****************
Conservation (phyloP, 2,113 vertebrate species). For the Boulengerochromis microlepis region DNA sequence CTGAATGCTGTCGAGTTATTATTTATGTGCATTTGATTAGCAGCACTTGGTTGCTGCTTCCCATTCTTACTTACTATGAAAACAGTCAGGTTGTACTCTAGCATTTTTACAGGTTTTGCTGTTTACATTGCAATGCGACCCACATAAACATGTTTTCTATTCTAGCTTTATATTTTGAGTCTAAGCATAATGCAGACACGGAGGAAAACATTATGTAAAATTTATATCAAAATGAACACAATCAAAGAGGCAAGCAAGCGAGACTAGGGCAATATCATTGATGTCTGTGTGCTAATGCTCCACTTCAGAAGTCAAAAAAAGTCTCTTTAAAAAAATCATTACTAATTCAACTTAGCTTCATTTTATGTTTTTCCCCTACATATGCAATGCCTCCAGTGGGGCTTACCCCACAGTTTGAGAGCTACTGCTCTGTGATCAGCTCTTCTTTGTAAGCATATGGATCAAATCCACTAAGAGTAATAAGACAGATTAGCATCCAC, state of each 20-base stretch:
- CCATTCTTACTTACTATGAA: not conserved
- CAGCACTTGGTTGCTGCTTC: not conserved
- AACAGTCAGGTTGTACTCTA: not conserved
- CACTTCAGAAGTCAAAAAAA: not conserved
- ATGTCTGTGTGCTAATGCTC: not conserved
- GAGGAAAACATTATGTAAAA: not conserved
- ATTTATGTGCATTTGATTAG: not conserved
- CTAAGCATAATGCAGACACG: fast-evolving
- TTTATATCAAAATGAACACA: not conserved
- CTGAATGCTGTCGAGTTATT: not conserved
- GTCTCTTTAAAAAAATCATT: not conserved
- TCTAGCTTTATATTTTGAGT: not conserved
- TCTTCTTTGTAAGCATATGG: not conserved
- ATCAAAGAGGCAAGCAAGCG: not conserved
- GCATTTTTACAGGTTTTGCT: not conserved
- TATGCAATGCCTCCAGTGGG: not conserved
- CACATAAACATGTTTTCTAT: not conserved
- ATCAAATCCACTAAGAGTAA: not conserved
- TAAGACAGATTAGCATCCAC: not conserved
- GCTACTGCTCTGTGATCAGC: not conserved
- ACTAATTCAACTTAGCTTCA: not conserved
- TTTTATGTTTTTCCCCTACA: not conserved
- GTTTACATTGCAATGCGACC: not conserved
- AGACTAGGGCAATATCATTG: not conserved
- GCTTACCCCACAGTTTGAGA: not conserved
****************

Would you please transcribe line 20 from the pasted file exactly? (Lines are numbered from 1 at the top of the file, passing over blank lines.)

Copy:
- TAAGACAGATTAGCATCCAC: not conserved